When creating modern limb prostheses,one of the most important problems is the creation of a sensitive coating that can replace human skin and have sufficient tactile sensitivity. If the electronic skin is still able to recognize light touches, then the artificial covering of prostheses is not yet capable of identifying hard contacts that cause pain in a person. Thus, a person is not able to identify pain from punctures, cuts or burns, which can lead to damage to an expensive prosthesis or injury to the user.
Scholars from the Royal MelbourneUniversity of Technology (RMIT University) in Australia, have been able to create artificial electronic skin that can respond to pain like human skin. When the pressure or temperature on the surface of the skin reaches a threshold value, upon exceeding which a person screams in pain, almost instant feedback is provided with the owner of the prosthesis.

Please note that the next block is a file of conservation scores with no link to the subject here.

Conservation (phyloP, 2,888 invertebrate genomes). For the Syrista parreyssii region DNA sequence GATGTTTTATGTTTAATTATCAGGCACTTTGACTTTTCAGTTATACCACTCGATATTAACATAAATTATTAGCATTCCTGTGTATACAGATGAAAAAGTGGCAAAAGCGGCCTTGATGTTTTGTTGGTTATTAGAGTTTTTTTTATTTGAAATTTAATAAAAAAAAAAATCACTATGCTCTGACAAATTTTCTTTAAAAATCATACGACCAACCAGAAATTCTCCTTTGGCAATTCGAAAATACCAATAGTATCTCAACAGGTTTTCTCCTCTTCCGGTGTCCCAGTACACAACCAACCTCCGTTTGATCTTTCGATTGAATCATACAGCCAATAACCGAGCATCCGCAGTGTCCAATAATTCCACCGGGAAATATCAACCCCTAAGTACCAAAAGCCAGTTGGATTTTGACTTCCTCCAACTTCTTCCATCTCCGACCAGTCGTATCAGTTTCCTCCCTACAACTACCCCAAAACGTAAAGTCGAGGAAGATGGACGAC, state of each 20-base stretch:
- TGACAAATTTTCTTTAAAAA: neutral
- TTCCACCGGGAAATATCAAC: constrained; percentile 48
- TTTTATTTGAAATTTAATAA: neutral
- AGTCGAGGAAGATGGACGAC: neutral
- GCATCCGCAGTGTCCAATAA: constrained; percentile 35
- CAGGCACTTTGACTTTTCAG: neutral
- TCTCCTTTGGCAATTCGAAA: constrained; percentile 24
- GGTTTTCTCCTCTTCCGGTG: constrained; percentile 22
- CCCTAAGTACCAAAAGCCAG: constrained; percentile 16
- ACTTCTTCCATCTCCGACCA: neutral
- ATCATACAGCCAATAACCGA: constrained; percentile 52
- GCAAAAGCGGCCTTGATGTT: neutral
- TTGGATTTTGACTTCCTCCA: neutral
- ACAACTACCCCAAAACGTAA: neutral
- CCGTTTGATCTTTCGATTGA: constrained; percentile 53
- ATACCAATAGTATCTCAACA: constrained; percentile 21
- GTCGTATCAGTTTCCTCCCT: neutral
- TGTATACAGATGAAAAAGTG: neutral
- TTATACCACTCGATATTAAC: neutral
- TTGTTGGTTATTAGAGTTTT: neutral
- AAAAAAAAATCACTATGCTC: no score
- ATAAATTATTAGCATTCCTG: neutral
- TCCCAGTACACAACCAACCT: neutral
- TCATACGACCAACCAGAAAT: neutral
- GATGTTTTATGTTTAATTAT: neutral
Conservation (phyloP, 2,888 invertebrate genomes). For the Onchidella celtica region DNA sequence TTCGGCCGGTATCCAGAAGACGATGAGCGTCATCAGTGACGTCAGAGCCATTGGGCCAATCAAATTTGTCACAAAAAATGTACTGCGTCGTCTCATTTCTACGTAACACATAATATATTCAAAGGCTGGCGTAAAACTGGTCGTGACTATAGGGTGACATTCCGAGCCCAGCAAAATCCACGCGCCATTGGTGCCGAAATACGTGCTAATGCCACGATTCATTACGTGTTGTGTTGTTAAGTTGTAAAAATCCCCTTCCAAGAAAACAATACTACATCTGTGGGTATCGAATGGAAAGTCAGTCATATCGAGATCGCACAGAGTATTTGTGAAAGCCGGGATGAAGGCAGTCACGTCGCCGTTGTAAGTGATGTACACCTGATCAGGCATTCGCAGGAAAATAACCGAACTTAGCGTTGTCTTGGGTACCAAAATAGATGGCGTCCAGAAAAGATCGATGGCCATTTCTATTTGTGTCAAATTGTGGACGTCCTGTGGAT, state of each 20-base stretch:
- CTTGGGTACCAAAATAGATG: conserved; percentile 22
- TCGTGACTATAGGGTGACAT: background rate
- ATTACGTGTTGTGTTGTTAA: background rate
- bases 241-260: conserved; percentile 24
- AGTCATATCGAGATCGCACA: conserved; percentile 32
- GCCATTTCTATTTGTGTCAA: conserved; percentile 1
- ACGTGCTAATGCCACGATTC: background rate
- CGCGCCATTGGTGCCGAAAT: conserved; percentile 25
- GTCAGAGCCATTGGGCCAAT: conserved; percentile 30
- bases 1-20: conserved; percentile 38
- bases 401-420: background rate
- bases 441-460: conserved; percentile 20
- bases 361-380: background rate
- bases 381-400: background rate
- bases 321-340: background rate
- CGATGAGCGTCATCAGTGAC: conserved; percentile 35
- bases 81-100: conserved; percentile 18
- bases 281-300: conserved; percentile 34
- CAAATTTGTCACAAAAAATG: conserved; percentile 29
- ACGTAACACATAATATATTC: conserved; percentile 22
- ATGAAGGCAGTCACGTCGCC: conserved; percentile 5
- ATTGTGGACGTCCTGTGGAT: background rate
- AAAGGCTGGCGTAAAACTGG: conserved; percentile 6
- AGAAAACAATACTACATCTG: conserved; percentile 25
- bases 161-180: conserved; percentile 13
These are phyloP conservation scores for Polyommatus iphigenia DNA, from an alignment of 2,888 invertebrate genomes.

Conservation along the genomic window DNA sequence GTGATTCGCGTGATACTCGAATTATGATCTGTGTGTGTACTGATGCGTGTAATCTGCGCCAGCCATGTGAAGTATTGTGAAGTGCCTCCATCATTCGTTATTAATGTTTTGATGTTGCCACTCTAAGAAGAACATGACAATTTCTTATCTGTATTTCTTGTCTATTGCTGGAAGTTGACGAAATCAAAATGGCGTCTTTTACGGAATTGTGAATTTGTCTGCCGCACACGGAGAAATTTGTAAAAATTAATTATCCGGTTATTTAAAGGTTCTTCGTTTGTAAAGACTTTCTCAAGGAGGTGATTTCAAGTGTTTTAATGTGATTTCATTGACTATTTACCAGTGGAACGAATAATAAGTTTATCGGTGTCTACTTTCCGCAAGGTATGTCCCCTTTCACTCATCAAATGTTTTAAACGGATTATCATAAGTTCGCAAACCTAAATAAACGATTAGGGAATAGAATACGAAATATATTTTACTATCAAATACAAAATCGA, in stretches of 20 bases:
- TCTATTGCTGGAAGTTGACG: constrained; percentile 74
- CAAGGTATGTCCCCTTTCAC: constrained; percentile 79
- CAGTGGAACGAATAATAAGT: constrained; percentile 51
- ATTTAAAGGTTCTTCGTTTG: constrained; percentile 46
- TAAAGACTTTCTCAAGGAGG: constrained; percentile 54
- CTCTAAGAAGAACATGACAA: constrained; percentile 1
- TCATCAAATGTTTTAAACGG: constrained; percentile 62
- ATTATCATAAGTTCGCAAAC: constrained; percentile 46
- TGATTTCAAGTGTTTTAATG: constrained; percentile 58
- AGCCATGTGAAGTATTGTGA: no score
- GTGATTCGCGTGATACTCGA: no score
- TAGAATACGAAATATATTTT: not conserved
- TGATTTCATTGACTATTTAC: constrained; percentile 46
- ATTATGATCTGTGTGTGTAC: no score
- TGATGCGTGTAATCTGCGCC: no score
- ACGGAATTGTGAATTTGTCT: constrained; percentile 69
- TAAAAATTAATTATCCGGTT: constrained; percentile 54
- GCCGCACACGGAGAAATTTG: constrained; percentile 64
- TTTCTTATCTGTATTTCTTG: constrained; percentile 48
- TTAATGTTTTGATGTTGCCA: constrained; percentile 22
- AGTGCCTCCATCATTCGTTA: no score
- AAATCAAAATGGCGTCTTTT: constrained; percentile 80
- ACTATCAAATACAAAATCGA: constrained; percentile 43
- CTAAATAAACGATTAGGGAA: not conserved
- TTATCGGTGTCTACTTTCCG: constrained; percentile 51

Wearable e-skin prototype under developmentcreated on the basis of an elastic thin conductive material (a mixture of oxides and biocompatible silicone) with a pressure-sensitive, thermosetting coating and information storage. The developers claim that the new skin is able to distinguish between a light pinprick and a harsh impact, leading to painful sensations. Electronic skin mimics real neurons, receptors, and neural pathways that control human sensitivity.
Preliminary work is currently underwayto create the first prototypes of sensitive e-skin. However, scientists are already claiming the enormous benefits of such artificial skin, which allows to protect the disabled person from potential dangers, as well as to use the invention in robotics and in the creation of non-invasive skin grafts.